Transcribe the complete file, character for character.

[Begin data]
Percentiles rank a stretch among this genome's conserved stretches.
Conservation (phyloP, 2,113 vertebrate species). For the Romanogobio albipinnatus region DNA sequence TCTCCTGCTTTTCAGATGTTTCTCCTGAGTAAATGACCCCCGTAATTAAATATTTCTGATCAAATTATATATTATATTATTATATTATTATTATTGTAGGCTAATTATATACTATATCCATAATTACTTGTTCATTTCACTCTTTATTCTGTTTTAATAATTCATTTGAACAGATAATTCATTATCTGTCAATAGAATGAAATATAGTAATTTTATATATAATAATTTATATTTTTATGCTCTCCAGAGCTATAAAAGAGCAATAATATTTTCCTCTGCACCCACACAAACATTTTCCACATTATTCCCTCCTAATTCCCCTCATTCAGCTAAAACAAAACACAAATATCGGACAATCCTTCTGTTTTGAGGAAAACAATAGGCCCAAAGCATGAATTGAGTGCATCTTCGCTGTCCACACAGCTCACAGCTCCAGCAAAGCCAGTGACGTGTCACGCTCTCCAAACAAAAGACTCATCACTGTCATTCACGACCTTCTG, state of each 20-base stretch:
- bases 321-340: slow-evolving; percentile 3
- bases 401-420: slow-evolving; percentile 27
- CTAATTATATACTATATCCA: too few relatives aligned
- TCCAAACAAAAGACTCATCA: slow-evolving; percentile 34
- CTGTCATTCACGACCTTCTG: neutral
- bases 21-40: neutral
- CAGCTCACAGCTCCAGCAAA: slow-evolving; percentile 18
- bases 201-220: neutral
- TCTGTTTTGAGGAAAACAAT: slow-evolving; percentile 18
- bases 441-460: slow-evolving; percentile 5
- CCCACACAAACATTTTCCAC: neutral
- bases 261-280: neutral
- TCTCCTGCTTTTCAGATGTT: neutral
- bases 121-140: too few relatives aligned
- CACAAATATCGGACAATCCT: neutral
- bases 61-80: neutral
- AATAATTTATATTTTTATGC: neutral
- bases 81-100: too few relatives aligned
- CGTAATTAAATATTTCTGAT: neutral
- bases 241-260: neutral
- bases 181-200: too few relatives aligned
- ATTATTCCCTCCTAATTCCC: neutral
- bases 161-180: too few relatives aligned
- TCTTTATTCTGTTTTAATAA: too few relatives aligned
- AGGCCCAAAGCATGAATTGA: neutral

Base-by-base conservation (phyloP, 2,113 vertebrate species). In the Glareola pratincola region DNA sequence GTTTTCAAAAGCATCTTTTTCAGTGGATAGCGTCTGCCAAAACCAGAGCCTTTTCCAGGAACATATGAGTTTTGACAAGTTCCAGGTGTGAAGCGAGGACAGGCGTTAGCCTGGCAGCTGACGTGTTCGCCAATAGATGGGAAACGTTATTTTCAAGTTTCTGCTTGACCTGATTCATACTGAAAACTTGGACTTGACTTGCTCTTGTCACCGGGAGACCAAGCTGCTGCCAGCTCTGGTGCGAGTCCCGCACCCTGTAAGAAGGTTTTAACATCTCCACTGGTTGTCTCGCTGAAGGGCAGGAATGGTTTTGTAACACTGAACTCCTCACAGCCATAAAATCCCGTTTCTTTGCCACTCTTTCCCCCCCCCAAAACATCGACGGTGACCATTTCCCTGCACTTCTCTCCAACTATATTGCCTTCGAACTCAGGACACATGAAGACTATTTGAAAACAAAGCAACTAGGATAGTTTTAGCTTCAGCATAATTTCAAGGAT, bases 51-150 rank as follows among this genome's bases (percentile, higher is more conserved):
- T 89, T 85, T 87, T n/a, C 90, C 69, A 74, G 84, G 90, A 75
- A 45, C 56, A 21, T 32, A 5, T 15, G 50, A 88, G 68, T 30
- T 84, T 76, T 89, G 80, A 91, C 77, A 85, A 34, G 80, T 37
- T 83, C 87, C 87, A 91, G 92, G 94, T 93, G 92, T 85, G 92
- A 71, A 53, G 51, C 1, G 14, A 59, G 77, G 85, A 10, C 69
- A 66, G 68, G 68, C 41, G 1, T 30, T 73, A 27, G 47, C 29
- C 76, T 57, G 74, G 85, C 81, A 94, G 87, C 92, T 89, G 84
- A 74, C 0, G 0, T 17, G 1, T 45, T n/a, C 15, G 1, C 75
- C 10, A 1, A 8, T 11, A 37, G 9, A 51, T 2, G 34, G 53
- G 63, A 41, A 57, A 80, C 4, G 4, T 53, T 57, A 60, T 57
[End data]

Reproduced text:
Percentiles rank a stretch among this genome's conserved stretches.
Conservation (phyloP, 2,113 vertebrate species). For the Romanogobio albipinnatus region DNA sequence TCTCCTGCTTTTCAGATGTTTCTCCTGAGTAAATGACCCCCGTAATTAAATATTTCTGATCAAATTATATATTATATTATTATATTATTATTATTGTAGGCTAATTATATACTATATCCATAATTACTTGTTCATTTCACTCTTTATTCTGTTTTAATAATTCATTTGAACAGATAATTCATTATCTGTCAATAGAATGAAATATAGTAATTTTATATATAATAATTTATATTTTTATGCTCTCCAGAGCTATAAAAGAGCAATAATATTTTCCTCTGCACCCACACAAACATTTTCCACATTATTCCCTCCTAATTCCCCTCATTCAGCTAAAACAAAACACAAATATCGGACAATCCTTCTGTTTTGAGGAAAACAATAGGCCCAAAGCATGAATTGAGTGCATCTTCGCTGTCCACACAGCTCACAGCTCCAGCAAAGCCAGTGACGTGTCACGCTCTCCAAACAAAAGACTCATCACTGTCATTCACGACCTTCTG, state of each 20-base stretch:
- bases 321-340: slow-evolving; percentile 3
- bases 401-420: slow-evolving; percentile 27
- CTAATTATATACTATATCCA: too few relatives aligned
- TCCAAACAAAAGACTCATCA: slow-evolving; percentile 34
- CTGTCATTCACGACCTTCTG: neutral
- bases 21-40: neutral
- CAGCTCACAGCTCCAGCAAA: slow-evolving; percentile 18
- bases 201-220: neutral
- TCTGTTTTGAGGAAAACAAT: slow-evolving; percentile 18
- bases 441-460: slow-evolving; percentile 5
- CCCACACAAACATTTTCCAC: neutral
- bases 261-280: neutral
- TCTCCTGCTTTTCAGATGTT: neutral
- bases 121-140: too few relatives aligned
- CACAAATATCGGACAATCCT: neutral
- bases 61-80: neutral
- AATAATTTATATTTTTATGC: neutral
- bases 81-100: too few relatives aligned
- CGTAATTAAATATTTCTGAT: neutral
- bases 241-260: neutral
- bases 181-200: too few relatives aligned
- ATTATTCCCTCCTAATTCCC: neutral
- bases 161-180: too few relatives aligned
- TCTTTATTCTGTTTTAATAA: too few relatives aligned
- AGGCCCAAAGCATGAATTGA: neutral

Base-by-base conservation (phyloP, 2,113 vertebrate species). In the Glareola pratincola region DNA sequence GTTTTCAAAAGCATCTTTTTCAGTGGATAGCGTCTGCCAAAACCAGAGCCTTTTCCAGGAACATATGAGTTTTGACAAGTTCCAGGTGTGAAGCGAGGACAGGCGTTAGCCTGGCAGCTGACGTGTTCGCCAATAGATGGGAAACGTTATTTTCAAGTTTCTGCTTGACCTGATTCATACTGAAAACTTGGACTTGACTTGCTCTTGTCACCGGGAGACCAAGCTGCTGCCAGCTCTGGTGCGAGTCCCGCACCCTGTAAGAAGGTTTTAACATCTCCACTGGTTGTCTCGCTGAAGGGCAGGAATGGTTTTGTAACACTGAACTCCTCACAGCCATAAAATCCCGTTTCTTTGCCACTCTTTCCCCCCCCCAAAACATCGACGGTGACCATTTCCCTGCACTTCTCTCCAACTATATTGCCTTCGAACTCAGGACACATGAAGACTATTTGAAAACAAAGCAACTAGGATAGTTTTAGCTTCAGCATAATTTCAAGGAT, bases 51-150 rank as follows among this genome's bases (percentile, higher is more conserved):
- T 89, T 85, T 87, T n/a, C 90, C 69, A 74, G 84, G 90, A 75
- A 45, C 56, A 21, T 32, A 5, T 15, G 50, A 88, G 68, T 30
- T 84, T 76, T 89, G 80, A 91, C 77, A 85, A 34, G 80, T 37
- T 83, C 87, C 87, A 91, G 92, G 94, T 93, G 92, T 85, G 92
- A 71, A 53, G 51, C 1, G 14, A 59, G 77, G 85, A 10, C 69
- A 66, G 68, G 68, C 41, G 1, T 30, T 73, A 27, G 47, C 29
- C 76, T 57, G 74, G 85, C 81, A 94, G 87, C 92, T 89, G 84
- A 74, C 0, G 0, T 17, G 1, T 45, T n/a, C 15, G 1, C 75
- C 10, A 1, A 8, T 11, A 37, G 9, A 51, T 2, G 34, G 53
- G 63, A 41, A 57, A 80, C 4, G 4, T 53, T 57, A 60, T 57